. single-Order Bag : An Order Bag that can contain only one Order. The (.ntx) and (.ndx) files are examples of single-Order Bags.

. multiple-Order Bag : An Order Bag that can contain any number of Orders; a multiple-Tag index. The (.cdx) and (.mdx) files are examples of multiple-Order Bags.

. maintainable scoped Orders : Scoped (filtered) Orders created using the FOR clause. The FOR condition is stored in the index header. Orders of this type are correctly updated using the expression to reflect record updates, deletions and additions.

. non-maintainable/temporary Orders : Orders created using the WHILE or NEXT clauses. These Orders are useful because they can be created quickly. However, the conditions in these clauses are not stored in the index header. Therefore, Orders of this type are not correctly updated to reflect record updates, deletions and additions. They are only for temporary use.

. Lock List : A list of the records that are currently locked in the work area.

The Language Implementation

To support the RDD architecture and let you design applications that are independent of the data format you are using, many existing Clipper commands and functions have been enhanced, and several new language elements have been added. The following tables summarize these changes and additions. See the Reference chapter of this guide for more detailed information on a particular item.

     Enhanced Commands and Functions
     ------------------------------------------------------------------------
     Command/Function  Changes
     ------------------------------------------------------------------------
     APPEND FROM       VIA clause
     COPY TO           VIA clause
     DBAPPEND()        Terminology
     GO                Terminology
     DBAPPEND()        Terminology
     INDEX             ALL, EVAL, EVERY, NEXT, RECORD, REST, TAG, and
                       UNIQUE clauses
     SEEK              SOFTSEEK option
     SET INDEX         ADDITIVE clause
     SET ORDER         IN, TAG clauses
     DBSETINDEX()      Terminology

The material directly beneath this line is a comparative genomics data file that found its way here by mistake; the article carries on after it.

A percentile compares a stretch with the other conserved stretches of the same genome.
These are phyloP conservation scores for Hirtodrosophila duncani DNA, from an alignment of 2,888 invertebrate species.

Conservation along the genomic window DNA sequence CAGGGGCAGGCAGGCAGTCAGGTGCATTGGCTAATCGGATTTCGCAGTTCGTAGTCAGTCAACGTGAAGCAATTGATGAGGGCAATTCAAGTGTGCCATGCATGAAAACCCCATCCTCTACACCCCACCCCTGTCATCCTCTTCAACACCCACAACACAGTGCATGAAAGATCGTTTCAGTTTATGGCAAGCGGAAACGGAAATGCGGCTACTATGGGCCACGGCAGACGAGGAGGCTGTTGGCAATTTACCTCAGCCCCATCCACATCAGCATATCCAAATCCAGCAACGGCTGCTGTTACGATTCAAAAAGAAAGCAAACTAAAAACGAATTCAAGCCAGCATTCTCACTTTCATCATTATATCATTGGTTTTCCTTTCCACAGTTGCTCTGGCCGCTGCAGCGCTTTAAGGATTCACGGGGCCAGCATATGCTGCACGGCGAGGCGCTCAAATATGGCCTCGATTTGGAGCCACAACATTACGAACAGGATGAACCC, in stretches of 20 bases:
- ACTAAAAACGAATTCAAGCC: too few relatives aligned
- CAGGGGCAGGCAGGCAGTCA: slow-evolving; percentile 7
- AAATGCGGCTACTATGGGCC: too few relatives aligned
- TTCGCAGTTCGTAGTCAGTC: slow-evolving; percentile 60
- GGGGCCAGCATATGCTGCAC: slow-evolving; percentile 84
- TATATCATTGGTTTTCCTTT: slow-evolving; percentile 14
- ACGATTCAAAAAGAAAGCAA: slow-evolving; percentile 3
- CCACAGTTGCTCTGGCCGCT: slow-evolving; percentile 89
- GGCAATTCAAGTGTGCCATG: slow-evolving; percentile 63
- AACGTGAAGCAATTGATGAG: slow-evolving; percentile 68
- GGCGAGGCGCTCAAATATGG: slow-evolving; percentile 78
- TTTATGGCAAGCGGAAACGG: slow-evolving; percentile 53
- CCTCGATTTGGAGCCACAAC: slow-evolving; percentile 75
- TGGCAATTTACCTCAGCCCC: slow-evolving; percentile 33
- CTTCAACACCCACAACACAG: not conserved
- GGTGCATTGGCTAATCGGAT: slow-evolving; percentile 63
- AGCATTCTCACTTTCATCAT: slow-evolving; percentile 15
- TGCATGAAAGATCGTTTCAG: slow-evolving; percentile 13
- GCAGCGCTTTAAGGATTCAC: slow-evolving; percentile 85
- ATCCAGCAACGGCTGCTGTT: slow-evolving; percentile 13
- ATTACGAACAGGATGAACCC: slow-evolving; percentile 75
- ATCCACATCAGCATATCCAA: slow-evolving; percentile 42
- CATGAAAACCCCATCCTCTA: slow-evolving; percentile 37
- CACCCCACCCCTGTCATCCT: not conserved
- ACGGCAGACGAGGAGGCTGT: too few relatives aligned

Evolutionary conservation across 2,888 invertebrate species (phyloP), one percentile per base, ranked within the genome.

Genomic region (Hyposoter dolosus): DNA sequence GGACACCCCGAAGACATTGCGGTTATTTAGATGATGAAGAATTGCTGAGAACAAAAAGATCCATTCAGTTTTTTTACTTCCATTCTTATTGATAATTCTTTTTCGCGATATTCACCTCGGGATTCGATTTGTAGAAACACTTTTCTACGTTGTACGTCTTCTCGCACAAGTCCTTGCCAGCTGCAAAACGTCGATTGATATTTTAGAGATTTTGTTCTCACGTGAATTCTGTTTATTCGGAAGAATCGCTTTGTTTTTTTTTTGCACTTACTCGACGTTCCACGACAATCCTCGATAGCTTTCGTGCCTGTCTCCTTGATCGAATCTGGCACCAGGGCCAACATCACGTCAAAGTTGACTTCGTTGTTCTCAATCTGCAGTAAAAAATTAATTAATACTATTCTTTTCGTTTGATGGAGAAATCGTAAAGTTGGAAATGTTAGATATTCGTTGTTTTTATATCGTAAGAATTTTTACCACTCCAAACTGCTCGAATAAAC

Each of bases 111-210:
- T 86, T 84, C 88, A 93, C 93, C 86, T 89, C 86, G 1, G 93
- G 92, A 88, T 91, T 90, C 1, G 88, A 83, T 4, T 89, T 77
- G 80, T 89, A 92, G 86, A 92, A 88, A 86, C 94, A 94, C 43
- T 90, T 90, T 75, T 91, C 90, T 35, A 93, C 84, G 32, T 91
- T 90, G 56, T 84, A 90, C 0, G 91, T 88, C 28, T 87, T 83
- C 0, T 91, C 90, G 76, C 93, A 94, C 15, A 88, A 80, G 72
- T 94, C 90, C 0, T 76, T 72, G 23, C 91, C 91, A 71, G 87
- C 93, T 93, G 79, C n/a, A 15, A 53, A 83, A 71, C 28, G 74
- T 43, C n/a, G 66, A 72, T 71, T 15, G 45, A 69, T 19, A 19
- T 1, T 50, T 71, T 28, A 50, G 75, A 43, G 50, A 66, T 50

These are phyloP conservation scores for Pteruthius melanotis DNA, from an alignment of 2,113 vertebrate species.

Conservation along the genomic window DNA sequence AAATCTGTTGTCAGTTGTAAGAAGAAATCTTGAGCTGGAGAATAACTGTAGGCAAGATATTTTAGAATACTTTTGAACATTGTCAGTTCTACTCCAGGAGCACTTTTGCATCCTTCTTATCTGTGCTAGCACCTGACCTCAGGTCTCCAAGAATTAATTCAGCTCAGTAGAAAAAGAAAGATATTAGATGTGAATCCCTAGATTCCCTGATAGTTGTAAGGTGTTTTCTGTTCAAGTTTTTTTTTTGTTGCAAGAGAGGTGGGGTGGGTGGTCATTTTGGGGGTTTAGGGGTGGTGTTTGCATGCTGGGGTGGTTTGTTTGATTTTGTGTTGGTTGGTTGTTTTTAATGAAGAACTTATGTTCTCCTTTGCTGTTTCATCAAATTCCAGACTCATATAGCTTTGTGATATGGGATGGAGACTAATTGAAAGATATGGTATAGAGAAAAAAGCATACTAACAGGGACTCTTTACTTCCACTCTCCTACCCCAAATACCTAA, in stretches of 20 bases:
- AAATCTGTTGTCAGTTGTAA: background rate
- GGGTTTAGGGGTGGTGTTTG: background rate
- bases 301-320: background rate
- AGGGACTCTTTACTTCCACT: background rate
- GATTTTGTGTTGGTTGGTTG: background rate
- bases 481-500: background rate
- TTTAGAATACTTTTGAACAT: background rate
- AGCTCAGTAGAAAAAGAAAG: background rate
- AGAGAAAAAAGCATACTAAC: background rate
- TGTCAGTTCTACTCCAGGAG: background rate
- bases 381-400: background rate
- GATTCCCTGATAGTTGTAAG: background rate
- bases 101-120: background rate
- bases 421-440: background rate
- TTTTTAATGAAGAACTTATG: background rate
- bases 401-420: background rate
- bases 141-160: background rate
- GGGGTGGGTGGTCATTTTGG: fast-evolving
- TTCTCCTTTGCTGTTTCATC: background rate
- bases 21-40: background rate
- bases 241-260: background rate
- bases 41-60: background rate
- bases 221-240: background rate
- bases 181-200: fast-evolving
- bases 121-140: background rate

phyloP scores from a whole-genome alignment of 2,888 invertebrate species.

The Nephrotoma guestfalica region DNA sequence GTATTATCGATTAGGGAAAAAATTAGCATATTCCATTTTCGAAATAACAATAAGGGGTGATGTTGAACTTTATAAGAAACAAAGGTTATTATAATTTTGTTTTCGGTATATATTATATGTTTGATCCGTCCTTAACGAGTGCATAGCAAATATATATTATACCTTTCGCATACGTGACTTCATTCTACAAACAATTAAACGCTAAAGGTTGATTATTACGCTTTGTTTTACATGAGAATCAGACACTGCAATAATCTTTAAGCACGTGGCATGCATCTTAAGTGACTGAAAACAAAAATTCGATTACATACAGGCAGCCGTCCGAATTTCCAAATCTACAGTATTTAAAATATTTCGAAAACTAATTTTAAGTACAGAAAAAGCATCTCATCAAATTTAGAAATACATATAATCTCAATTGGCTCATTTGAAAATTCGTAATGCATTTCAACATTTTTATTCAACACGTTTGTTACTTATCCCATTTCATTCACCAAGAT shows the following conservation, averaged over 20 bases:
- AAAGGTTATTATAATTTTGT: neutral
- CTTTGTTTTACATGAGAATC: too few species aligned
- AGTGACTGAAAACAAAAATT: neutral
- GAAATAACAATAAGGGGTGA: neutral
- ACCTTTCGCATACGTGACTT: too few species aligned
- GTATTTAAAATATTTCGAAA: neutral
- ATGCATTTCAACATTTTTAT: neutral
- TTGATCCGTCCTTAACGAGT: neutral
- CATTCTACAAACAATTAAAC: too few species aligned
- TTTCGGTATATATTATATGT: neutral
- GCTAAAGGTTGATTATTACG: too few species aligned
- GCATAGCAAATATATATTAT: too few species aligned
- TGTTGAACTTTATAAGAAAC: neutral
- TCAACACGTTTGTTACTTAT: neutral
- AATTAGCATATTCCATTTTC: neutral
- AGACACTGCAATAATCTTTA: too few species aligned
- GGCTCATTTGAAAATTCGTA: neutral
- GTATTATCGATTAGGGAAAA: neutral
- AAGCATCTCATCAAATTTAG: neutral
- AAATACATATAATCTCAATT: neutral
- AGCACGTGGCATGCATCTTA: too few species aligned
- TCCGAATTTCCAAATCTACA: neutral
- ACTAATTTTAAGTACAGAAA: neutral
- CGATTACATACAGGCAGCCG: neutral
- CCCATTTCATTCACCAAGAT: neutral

RECNO()           Terminology
     ------------------------------------------------------------------------

     New Commands and Functions
     ------------------------------------------------------------------------
     Command/Function    Description
     ------------------------------------------------------------------------
     DELETE TAG          Delete a Tag (Order)
     DBGOTO()            Position record pointer to a specific identity
     DBRLOCK()           Lock the record at the current or specified identity
     DBRLOCKLIST()       Return an array of the currently locked records
     DBRUNLOCK           Release all or specified record locks
     ORDBAGEXT()         Return the Order Bag file extension
     ORDBAGNAME()        Return the Order Bag name of a specific Order
     ORDCREATE()         Create an Order in an Order Bag
     ORDDESTROY()        Remove a specified Order from an Order Bag
     ORDFOR()            Return the FOR expression of an Order
     ORDKEY()            Return the Key expression of an Order
     ORDLISTADD()        Add Order Bag contents or single Order to the Order
                         List
     ORDLISTCLEAR()      Clear the current Order List
     ORDLISTREBUILD()    Rebuild all Orders in the Order List of the current
                         work area
     ORDNAME()           Return the name of an Order in the work area
     ORDNUMBER()         Return the position of an Order in the current Order
                         List
     ORDSETFOCUS()       Set focus to an Order in an Order List
     RDDLIST()           Return an array of the available Replaceable
                         Database Drivers
     RDDNAME()           Return the name of the RDD active in the current or
                         specified work area
     RDDSETDEFAULT()     Set or return the default RDD for the application
     ------------------------------------------------------------------------

User Interface Levels

We want to make it easy for you to quickly take advantage of the added functionality provided in Clipper 5.x. In order to effectively use the RDDs, you should read the following discussions. They are provided as a means of identifying the degree of programming knowledge or Clipper experience that will let you effectively use the RDD features.